Jaworski said although ASL is not exempt from toxic masculinity, it fares far better than her previous school in Minneapolis, Minnesota, because students at ASL have more open minds. At this school, she said, students can be on the basketball team and in the musical.
“A lot of students really understand how lucky they are to have the education they have in ASL,” she said. “They want to take advantage of it. It’s not just about coming here to play sports. You have some people who kind of cross those more than other schools.”
Dawson said conversations about how toxic masculinity manifests at ASL are difficult to engage in because many people have trouble confronting the problem.
“We can’t have an open conversation about what’s actually happening when people are in denial,” she said.
Furthermore, Yardley said this difficulty is exacerbated by the school culture’s inclination to hyper-focus on different worries, such as future academic plans, rather than those related to gender.
[Click here to listen] “ASL is always like, ‘Ooh college, what do you want to study?’” he said. “How the f*** am I supposed to know? I don’t even know if people think I’m a boy.”
Jaworski said another challenge from an administrative point of view is how hard it is for members of the community to tell the administration about incidents that are a product of toxic masculinity. Gladis dubbed these unspoken incidents “blind spots.”
“There can be lots of things happening that I’m not aware of unless someone comes forward, which is a really, really hard thing to do,” Jaworski said.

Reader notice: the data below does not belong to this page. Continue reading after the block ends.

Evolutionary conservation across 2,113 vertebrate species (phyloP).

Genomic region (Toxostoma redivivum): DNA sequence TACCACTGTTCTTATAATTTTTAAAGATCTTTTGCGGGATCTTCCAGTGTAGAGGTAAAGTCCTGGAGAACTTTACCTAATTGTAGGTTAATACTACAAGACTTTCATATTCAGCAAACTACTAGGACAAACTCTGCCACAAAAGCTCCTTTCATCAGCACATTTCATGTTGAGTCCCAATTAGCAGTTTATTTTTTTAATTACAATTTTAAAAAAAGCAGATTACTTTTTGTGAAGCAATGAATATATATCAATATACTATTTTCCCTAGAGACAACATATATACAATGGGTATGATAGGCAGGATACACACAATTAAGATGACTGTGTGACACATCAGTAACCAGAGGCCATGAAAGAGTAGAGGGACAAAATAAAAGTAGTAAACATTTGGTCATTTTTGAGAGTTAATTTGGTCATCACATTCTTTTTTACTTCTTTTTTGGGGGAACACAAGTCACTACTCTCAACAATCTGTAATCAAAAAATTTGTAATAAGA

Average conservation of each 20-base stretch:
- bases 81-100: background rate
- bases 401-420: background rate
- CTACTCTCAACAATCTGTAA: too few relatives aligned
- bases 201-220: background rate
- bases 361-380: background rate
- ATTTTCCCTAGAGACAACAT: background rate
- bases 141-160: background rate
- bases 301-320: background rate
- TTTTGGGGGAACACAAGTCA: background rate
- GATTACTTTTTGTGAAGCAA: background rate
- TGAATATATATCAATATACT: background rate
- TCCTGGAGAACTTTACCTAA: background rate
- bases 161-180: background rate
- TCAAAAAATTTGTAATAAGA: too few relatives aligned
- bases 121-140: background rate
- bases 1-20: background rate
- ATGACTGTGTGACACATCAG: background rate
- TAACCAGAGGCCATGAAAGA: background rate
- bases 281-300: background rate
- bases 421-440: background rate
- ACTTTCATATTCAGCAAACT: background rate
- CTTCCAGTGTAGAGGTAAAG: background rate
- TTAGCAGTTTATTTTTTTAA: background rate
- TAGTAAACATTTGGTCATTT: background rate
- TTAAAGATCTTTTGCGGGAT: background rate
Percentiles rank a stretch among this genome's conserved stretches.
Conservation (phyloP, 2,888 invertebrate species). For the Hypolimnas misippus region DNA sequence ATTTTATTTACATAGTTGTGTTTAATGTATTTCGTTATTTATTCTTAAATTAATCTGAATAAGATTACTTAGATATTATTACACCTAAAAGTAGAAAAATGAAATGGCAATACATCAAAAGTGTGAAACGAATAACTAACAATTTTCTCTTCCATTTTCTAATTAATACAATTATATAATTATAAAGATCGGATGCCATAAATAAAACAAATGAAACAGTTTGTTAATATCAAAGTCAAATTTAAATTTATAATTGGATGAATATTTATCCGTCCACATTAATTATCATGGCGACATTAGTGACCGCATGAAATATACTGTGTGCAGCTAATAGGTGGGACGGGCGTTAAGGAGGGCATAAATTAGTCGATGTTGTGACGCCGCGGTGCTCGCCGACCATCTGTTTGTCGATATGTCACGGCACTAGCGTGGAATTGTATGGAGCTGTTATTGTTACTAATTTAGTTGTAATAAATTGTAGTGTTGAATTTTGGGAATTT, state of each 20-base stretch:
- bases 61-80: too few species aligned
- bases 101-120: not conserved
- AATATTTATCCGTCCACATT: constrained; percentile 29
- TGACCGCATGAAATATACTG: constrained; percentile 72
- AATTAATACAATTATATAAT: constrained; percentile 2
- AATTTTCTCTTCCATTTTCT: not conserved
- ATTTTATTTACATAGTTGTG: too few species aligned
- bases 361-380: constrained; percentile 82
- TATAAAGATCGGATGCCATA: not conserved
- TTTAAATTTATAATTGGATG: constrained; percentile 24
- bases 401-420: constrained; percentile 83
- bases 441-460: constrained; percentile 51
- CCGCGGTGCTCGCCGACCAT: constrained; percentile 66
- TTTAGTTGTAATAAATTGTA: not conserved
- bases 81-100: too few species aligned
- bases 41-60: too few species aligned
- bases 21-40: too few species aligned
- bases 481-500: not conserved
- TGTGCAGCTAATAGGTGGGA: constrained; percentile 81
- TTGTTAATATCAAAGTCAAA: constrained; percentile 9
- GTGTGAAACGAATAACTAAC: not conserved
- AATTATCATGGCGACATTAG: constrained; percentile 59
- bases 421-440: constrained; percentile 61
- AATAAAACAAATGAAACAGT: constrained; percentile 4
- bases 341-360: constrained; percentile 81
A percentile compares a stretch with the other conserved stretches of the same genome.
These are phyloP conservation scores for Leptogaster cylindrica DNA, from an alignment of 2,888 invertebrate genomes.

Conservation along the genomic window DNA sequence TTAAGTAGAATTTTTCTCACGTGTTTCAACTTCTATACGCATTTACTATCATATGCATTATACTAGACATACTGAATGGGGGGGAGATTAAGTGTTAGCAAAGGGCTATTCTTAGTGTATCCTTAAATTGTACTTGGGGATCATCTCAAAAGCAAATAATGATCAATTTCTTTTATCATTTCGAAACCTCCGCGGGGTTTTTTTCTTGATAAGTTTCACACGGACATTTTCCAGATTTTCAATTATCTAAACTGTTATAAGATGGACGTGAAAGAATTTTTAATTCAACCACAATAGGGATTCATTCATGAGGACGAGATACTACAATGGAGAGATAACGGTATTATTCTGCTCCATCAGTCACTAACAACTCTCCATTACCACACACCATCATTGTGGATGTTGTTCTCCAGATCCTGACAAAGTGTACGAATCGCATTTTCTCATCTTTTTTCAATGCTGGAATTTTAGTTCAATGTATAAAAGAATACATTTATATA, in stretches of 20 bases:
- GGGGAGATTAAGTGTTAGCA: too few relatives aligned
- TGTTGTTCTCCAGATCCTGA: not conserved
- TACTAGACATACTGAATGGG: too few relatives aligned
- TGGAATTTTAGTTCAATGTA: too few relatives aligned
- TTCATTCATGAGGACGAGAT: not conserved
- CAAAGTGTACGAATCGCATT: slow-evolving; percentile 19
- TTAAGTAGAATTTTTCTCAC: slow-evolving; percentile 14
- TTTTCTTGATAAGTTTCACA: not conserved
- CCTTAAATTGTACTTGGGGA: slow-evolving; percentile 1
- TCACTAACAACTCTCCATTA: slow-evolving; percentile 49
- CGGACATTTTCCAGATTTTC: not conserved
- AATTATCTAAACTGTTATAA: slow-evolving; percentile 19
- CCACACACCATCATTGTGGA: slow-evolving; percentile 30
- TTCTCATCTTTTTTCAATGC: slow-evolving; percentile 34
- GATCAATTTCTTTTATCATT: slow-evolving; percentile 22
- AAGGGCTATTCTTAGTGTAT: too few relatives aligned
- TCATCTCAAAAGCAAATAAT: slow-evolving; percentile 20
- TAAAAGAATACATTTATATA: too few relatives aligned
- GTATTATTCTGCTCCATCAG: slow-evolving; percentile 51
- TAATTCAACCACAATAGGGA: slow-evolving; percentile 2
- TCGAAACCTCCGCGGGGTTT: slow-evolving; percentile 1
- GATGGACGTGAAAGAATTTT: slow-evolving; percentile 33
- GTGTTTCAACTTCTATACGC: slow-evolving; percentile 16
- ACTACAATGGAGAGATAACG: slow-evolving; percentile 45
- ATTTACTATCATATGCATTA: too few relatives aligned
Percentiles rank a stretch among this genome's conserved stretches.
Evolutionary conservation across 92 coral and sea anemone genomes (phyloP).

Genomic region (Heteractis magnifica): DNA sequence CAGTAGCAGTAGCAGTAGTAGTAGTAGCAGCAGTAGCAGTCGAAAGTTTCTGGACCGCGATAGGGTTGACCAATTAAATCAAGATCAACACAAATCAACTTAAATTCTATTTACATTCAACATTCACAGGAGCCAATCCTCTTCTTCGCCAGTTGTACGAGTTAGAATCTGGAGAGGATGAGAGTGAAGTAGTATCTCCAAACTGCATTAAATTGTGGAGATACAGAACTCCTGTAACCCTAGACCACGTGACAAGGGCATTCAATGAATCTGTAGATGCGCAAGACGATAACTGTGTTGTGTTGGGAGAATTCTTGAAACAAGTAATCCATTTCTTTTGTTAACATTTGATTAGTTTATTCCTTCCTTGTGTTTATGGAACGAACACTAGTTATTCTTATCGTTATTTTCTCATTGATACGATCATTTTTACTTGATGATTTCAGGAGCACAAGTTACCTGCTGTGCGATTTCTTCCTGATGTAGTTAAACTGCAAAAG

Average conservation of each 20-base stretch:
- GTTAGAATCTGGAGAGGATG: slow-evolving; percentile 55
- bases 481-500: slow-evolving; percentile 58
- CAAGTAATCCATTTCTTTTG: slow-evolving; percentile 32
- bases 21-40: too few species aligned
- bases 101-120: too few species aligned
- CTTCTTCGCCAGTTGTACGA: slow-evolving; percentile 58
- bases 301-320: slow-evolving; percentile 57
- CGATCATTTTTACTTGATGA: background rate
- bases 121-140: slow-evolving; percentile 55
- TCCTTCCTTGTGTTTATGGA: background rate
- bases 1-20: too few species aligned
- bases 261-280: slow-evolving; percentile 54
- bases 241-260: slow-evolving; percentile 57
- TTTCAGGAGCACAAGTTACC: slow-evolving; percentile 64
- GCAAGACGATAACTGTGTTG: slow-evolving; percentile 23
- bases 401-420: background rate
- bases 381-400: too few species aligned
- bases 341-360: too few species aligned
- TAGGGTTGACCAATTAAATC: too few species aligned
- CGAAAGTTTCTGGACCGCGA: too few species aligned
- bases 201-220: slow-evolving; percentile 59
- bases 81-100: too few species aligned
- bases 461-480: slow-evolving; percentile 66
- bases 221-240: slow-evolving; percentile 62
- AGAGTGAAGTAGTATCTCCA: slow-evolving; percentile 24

Difficulty in coming forward is one of the reasons Jaworski said it’s really important students have access to administrators who are different genders.
Yardley said the administration is often less cognizant of problems stemming from toxic masculinity, and thus relies on the student body to shed light on these issues.
“Maybe the ASL administration isn’t always pulling their weight,” he said. “But I do think the student body does a good job of putting pressure on them.”
In response, Jaworski said combating toxic masculinity requires the collaborative efforts of a student-faculty-administration coalition.
Furthermore, Gladis said an increase in this type of collaboration has facilitated more accountability within the community.
“Do I think the administration is taking steps to get better?” he said. “Yes. But we can all do better.”
Jaworski said the end goal is to help men feel as though they can speak up when they observe instances of toxic masculinity.
“How do we bring, you know, boys into a conversation to be able to actually stop this kind of toxic masculinity?” she said. “Because a lot of times the toxic masculinity is happening in spaces where women aren’t.”
Ultimately, Jaworski said if we’re not empowering men to say to their friends, “‘That’s really not okay,’” then women are cutting out “our most important allies and upstanders.”